Rapid Development for DNS Firewalls
Recent increases in cybercrime rates mean that information security is getting more important every day. Things that were optional just a few years ago are rapidly becoming mandatory, which is why new technologies are being developed every day. Government agencies are also starting to get involved in the process. The Government Communications Headquarters of the United Kingdom, or GCHQ, is working towards the adoption of a national DNS firewall for all of Britain.
The Great British Firewall
The proposed firewall would require constructing a unified DNS system for all of Britain, which is a massive undertaking. The GCHQ intends to put the plan into action by working with Britain's major communication companies, including Virgin Media, Talk Talk, and BT. The partnership would allow the dns firewall to be implemented by the Internet providers themselves, thereby blocking dangerous sites entirely and preventing the consumer from needing to worry about that sort of information security. The firewall is expected to give users the chance to opt out of using it, for the benefit of both users who have concerns about their privacy and those who want to use an alternative security system.
The project is still in the earliest stages of development, so it will be some time before the firewall comes into use. The project's details have not been released at this point, since it remains quite likely that some of them will change before the GCHQ and its partners can complete their work on the project.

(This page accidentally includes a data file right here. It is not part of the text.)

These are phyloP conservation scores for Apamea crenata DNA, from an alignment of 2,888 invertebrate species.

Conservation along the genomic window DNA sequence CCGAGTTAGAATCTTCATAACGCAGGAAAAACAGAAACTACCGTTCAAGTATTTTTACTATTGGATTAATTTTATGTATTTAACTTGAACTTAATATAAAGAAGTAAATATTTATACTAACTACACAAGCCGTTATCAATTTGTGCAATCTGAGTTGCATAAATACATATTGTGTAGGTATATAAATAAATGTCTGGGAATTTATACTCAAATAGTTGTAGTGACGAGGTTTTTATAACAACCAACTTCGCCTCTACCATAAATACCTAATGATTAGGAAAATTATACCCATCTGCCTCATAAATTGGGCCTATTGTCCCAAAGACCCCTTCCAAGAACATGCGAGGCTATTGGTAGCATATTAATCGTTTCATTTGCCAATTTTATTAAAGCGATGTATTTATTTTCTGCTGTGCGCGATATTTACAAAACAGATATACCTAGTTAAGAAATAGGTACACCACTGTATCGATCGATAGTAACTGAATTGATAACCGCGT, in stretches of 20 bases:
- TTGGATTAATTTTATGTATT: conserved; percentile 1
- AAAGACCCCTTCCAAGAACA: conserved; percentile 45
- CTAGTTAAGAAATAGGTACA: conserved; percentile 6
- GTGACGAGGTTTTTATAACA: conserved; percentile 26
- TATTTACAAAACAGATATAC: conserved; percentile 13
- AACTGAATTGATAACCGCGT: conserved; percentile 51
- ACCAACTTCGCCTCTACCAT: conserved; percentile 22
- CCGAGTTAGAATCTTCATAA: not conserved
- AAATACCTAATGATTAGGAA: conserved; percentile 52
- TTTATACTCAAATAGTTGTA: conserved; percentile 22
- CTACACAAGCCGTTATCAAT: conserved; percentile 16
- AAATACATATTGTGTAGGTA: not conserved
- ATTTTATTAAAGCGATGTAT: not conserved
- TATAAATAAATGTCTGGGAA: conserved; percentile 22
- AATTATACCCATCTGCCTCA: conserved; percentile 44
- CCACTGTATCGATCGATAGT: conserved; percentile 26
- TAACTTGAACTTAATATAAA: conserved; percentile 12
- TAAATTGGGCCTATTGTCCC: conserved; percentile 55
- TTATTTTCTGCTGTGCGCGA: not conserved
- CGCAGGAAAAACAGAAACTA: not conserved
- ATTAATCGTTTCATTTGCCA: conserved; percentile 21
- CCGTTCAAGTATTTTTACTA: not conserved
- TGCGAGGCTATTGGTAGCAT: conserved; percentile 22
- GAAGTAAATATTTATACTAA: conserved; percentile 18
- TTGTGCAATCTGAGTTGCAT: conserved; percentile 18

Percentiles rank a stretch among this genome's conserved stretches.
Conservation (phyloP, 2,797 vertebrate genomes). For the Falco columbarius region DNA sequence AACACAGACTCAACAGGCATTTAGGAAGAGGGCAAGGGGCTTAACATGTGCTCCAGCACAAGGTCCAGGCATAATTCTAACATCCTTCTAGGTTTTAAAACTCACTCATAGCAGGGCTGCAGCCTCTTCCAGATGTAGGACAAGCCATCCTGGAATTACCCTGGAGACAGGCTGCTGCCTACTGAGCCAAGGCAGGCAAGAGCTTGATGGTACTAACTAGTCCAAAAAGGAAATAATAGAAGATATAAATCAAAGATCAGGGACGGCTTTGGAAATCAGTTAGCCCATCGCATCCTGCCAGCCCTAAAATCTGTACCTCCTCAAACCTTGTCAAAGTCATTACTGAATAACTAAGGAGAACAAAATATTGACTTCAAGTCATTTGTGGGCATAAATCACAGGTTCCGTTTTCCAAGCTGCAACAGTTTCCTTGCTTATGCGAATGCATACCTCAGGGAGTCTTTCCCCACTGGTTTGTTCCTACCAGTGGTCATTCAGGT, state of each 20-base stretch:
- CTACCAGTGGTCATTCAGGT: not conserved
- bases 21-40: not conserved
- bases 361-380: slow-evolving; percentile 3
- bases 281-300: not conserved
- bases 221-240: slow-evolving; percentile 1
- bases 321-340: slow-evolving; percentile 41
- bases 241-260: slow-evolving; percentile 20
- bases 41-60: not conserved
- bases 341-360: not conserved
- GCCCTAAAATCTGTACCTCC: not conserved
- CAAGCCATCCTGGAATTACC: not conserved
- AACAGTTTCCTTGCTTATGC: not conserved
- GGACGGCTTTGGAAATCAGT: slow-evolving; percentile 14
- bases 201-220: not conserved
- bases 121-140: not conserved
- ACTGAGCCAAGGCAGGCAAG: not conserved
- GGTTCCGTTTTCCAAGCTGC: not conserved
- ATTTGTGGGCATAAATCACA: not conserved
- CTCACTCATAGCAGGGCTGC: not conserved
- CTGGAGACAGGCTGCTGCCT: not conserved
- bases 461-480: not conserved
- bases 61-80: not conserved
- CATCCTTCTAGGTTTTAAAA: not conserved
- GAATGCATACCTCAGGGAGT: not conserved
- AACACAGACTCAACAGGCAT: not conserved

A Cloud-Based Firewall
The United Kingdom's proposed system takes place on an unprecedented scale, but it relies on technologies that are already in use. Many private individuals and businesses have come to rely on DNS firewalls to protect themselves from cybercrime. Their recent increase in popularity has encouraged private corporations to develop new security options for their clients.
One of the latest developments in the field is a cloud-based DNS firewall from eSentire. The firewall, which was announced in March at the 2016 RSA conference, relies on a connection to an open threat tracer called Cymon in order to maintain an accurate an accurate list of threats that need to be blocked. The fact that the system does not require any hardware or software installation before it can functions means that it can provide security for any device that is attached to a given network regardless of the device's operating system.